Benchmarking 1 million C# tasks vs Go goroutines: Is there any difference?

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Recently, I created a toy benchmark in C# / .NET Core (on Linux) that spawns one million async tasks, to test memory overhead and scalability. Shortly thereafter, a kind stranger sent a PR with a Go version. I thought his results were very interesting and decided to run them myself.

Each of the one million tasks runs an infinite loop that does nothing but increment a shared counter variable (atomic Int64) and sleep for one second. The test ends after ~60 million hits are observed, which should thus take ~60 seconds. (It’s approximate because a master thread is polling the score count every tenth of a second, and even that time is approximate if your CPUs are saturated. This test should not be run to fully saturate your CPUs.)

The test uses /usr/bin/time to record total CPU and Wall time, and maximum memory usage. In addition, the test programs periodically print /proc/self/status so we can compute average memory usage and see what the garbage collector is doing. I ran the tests on a dual-core Pentium (no hyper threading), and did separate runs using 1, 2, and 4 worker threads.

  Name    UserCPU   SysCPU   AvgRSS      MaxRSS      Wall  
------- --------- -------- ----------- ----------- ------
c#_1t 92.79 5.40 710,581 992,608 1:30
c#_2t 163.08 5.91 807,874 1,057,916 2:08
c#_4t 171.37 6.05 925,995 1,381,076 2:11
go_1t 53.34 0.88 2,639,375 2,639,740 1:04
go_2t 96.52 3.04 2,605,048 2,612,364 1:03
go_4t 88.39 3.93 2,607,513 2,613,348 1:02


  • Benchmarks can be gamed. Benchmarks are hard to do correctly.
  • Be mindful of Goodhart’s law: “When a measure becomes a target, it ceases to be a good measure.”
  • This code is not designed for high core count machines due to the single (not sharded) atomic counter


Let’s keep this in perspective: the workload only increased an atomic counter to 60 million. A single thread in can do that in a loop 150X faster. Concurrency is not throughput. An application developer should be thinking creatively about how to solve problems 10x-100x faster by decomposing the problem and analyzing the problem domain data (and probably using batching).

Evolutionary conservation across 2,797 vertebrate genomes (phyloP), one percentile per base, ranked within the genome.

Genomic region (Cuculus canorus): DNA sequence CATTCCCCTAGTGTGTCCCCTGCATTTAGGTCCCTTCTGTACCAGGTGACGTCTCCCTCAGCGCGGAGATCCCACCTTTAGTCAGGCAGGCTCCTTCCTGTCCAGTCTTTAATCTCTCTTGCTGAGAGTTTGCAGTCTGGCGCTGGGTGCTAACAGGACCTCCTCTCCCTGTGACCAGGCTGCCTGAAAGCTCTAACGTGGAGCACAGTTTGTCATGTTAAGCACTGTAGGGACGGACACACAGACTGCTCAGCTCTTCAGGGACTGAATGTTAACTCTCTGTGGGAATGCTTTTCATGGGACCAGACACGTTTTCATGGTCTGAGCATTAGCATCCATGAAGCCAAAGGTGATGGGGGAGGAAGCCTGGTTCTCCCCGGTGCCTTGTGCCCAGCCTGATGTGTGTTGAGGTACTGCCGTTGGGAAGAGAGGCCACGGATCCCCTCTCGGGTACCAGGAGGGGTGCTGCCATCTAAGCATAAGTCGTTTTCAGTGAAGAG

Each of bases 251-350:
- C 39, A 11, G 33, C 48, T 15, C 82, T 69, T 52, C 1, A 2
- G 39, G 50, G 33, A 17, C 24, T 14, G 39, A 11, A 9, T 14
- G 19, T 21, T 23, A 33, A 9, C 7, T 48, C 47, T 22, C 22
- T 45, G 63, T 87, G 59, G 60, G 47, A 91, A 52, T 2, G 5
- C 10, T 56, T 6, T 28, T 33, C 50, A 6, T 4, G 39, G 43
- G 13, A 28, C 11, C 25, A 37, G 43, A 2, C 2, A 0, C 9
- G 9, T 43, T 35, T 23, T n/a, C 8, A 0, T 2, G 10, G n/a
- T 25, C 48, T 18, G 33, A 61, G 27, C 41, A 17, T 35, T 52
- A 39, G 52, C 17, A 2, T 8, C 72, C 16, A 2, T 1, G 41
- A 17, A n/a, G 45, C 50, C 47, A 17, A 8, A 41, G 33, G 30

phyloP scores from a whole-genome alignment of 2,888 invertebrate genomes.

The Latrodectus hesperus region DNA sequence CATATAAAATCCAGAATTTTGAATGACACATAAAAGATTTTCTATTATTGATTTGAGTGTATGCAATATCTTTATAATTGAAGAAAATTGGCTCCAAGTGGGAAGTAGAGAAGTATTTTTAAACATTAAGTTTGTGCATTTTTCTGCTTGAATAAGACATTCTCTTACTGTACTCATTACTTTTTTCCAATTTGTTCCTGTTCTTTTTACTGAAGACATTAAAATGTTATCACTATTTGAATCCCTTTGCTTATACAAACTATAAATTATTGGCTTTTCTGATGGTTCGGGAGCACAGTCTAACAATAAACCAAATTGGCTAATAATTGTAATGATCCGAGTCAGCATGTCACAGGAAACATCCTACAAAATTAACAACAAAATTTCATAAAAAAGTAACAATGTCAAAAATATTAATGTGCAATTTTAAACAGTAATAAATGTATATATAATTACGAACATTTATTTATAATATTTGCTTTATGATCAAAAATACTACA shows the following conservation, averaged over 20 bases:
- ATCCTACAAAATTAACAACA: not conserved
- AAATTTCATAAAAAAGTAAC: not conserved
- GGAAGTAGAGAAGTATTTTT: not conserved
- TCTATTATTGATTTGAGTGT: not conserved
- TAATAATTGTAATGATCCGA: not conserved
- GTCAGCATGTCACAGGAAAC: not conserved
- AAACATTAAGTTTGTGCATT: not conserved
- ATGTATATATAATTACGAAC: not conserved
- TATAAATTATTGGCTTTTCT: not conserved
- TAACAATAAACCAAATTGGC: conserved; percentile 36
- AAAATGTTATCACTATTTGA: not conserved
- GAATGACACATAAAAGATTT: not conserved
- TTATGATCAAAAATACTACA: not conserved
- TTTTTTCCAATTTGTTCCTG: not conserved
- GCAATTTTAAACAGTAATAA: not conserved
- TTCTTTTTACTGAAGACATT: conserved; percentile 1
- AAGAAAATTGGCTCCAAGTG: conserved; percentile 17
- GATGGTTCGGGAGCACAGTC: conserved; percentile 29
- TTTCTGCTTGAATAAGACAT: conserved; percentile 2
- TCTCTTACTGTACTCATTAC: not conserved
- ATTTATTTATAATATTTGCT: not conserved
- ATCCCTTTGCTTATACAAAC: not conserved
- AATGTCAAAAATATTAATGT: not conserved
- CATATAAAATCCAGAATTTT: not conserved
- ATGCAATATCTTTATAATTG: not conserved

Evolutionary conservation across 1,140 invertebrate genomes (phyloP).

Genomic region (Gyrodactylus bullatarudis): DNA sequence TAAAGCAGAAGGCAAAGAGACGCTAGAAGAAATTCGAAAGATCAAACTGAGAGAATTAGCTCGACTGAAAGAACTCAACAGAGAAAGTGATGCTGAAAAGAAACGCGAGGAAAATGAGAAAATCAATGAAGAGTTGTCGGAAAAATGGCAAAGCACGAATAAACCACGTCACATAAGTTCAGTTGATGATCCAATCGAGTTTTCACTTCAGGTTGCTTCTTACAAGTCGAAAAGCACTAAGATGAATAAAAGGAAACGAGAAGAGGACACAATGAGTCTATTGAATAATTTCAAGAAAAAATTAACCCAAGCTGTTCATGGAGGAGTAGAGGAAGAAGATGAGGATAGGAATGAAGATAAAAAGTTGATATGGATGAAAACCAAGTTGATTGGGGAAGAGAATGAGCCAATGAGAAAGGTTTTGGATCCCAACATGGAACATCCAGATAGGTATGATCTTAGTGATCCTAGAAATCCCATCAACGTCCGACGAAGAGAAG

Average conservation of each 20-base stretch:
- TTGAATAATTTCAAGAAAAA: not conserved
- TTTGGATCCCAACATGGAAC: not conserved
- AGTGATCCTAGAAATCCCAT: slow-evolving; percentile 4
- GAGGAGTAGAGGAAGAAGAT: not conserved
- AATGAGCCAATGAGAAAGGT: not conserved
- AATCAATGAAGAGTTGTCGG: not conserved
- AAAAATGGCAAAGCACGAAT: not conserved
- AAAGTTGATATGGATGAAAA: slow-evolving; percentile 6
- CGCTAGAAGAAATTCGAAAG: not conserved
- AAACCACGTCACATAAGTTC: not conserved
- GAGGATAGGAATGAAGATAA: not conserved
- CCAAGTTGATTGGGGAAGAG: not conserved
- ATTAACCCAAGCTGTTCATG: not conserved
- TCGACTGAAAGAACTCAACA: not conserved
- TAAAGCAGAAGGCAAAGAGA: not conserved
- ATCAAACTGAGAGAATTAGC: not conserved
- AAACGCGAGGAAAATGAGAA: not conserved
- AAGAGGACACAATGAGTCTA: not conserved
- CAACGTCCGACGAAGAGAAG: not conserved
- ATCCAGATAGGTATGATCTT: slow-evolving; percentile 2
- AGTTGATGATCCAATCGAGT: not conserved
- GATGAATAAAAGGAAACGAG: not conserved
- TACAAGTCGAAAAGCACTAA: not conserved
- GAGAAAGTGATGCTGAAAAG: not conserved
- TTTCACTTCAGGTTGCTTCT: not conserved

And to be clear, there are implementation differences. C# requires you to “know the color” of all your async vs sync functions. In Go, there are only “async” functions so there is no confusion. However, C# can use this “color” knowledge for optimization: for example the Span type, which is an optimized interior pointer that adds no GC pressure, can not be persisted in an asynchronous function. As we see so often in software, a compiler that knows more context can do more optimizations.

Also, C# can directly inter-operate with C/C++ and futures/callbacks from other languages. C# has exceptions and stack traces, albeit stack traces from async functions look “interesting”.

My Personal Optimism on C#

However, I’ve very much enjoyed my recent experiences with C# on Linux. I ported a Python project to it and it felt very natural. I am optimistic that programming can feel enjoyable again —something I haven’t felt for a while. I welcome more competition for open-source, cross-platform, safe, fast, and productive programming languages.

I recently ported my wife’s handmade cards site from Python to C# (1000 LOC) and am very happy with the result. Razor templates and LINQ are nice.

Foot Notes

  • I hope I didn’t mess up as badly as this hilarious benchmark failure
  • I tried Tiered Compilation but experienced a slight regression. In any case, this is not a good benchmark for measuring small changes like that. This is a “ballpark” test with some margin of error.
  • You also might be interested in my “500K socket connections in C#” test on github.
  • Another person’s higher-level test from 2017 with similar results
  • A good post: What Color is your Function

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Backend Developer, DevOps, professional rider of the technology hype-cycle since 1999.

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